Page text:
When Anita Cooper’s son started going to Mission Hill K-8 School in Jamaica Plain in 2018, she was disappointed to find that its library had fallen into neglect. Due to budget cuts, it has not had a librarian since 2012 and its inventory has not been updated in at least as long.
Cooper is now spearheading an effort to transform what is now essentially a repository for old books into a fully functioning school library that the students of MH K-8 can enjoy for years to come.
When MH K-8 moved to 20 Child Street (the site of the old Agassiz School) in 2011, the interior received an overhaul. The library is a physically attractive space, but there is currently no system for locating specific books or signing them out. Students can physically browse titles and check books out on a piece of paper, but returning them is done on an honor code and there is currently no system of enforcement.
Cooper’s first goal was to renew the library’s old online cataloging system. However, she was told that there was no money in the school’s budget to pay the annual $400 subscription fee to LibraryWorld, the online library automation service that historically managed their collection.
“We couldn’t afford to keep the catalog online and pay every year to resubscribe,” she said.
So Cooper turned her sights to a community partner who could step in and bridge the gap.
When it came to partnering with an organization in the community, she knew she wanted to keep it local. That’s when it occurred to her to approach McCormack & Scanlan on 68 South Street, literally around the corner from the school.
Cooper knew that the real estate agency organized an annual sock drive and thought that they perhaps could organize a book drive to boost the library’s inventory. But the local company went even further, agreeing to cover the yearly subscription cost of the library’s online catalog and to volunteer at its annual Scholastic book fair.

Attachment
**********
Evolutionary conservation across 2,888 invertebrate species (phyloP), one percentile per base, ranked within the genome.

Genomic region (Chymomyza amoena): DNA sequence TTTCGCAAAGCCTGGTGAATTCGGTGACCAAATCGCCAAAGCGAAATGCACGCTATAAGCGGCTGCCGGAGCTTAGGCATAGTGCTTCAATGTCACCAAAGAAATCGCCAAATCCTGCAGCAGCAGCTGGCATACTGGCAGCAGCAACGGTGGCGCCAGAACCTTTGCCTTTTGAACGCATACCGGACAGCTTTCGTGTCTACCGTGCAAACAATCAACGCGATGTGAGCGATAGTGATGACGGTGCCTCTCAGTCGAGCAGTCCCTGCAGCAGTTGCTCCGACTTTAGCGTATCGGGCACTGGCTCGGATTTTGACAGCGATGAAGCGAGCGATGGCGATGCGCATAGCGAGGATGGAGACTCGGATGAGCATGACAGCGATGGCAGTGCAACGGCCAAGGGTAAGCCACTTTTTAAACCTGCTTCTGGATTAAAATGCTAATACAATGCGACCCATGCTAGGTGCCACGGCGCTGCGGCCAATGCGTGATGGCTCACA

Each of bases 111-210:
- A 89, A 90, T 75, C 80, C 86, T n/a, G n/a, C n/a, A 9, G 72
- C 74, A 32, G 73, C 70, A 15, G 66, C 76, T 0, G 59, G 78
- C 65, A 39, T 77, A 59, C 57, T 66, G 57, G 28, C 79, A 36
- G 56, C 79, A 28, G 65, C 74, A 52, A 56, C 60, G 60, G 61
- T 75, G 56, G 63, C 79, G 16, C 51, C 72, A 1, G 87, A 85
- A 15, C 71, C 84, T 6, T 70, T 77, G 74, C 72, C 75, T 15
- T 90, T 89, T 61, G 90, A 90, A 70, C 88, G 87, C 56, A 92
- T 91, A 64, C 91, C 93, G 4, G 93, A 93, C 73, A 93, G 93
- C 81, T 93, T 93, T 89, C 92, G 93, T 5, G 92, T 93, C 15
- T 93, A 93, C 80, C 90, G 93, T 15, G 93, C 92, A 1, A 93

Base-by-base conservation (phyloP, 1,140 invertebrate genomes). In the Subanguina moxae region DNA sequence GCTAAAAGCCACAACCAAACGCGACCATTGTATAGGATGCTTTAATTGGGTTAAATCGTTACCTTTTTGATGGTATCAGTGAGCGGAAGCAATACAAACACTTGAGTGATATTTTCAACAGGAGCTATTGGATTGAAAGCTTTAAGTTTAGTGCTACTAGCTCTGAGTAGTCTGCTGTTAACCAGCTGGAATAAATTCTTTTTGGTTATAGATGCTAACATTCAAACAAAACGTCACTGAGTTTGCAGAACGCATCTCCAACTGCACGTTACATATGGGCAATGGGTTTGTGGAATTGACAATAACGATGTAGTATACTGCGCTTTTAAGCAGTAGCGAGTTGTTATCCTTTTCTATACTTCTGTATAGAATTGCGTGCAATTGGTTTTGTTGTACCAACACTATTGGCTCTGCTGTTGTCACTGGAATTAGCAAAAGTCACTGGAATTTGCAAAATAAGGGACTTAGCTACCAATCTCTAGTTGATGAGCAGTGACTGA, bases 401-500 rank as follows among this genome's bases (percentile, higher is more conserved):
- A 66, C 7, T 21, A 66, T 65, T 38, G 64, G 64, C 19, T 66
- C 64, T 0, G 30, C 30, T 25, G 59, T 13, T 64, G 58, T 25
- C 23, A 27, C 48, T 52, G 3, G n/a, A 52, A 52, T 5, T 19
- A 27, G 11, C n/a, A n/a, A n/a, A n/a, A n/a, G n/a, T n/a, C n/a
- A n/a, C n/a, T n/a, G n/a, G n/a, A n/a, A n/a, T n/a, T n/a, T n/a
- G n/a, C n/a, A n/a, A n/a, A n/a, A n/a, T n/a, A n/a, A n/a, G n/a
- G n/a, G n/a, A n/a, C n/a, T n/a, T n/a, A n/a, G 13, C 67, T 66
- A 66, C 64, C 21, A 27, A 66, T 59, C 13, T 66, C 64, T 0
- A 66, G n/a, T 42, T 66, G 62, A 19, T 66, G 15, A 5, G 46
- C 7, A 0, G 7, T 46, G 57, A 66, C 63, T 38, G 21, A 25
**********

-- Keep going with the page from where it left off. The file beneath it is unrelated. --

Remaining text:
“The project is a basic revitalization of an important resource within our school, which we couldn’t do without the support of McCormack & Scanlan,” said Cooper. “We are so fortunate and excited to have this partnership.”
Colleen Scanlan of McCormack & Scanlan is also thrilled about the collaboration, having enjoyed the same library when she was growing up.
“It will be great to make sure the library can continue to offer recent publications to the students,” she said. “[This] will be the stepping stone of awareness and appreciation of our public library institutions.”
With the library’s online catalog up and running again, Cooper’s next step will be to remove old, outdated titles and register some new books that recently arrived.
“Any reference books older than ten years are outdated,” she said. “Slowly we’re trying to weed stuff out, and we’ll have an idea where the gaps are.”
The school is also talking about hosting a spring book drive to bring in a new selection of titles.
Currently, Cooper is championing the MH K-8 library revival by herself. She plans to speak at the school’s Family Council meeting in December to drum up interest in her efforts.
“I’m hoping to get more parents involved,” she said, adding that her work schedule only allows her to devote three hours per week to the project. “At the moment it’s just me.”
To volunteer or contribute in another way, call the school at 635-6384.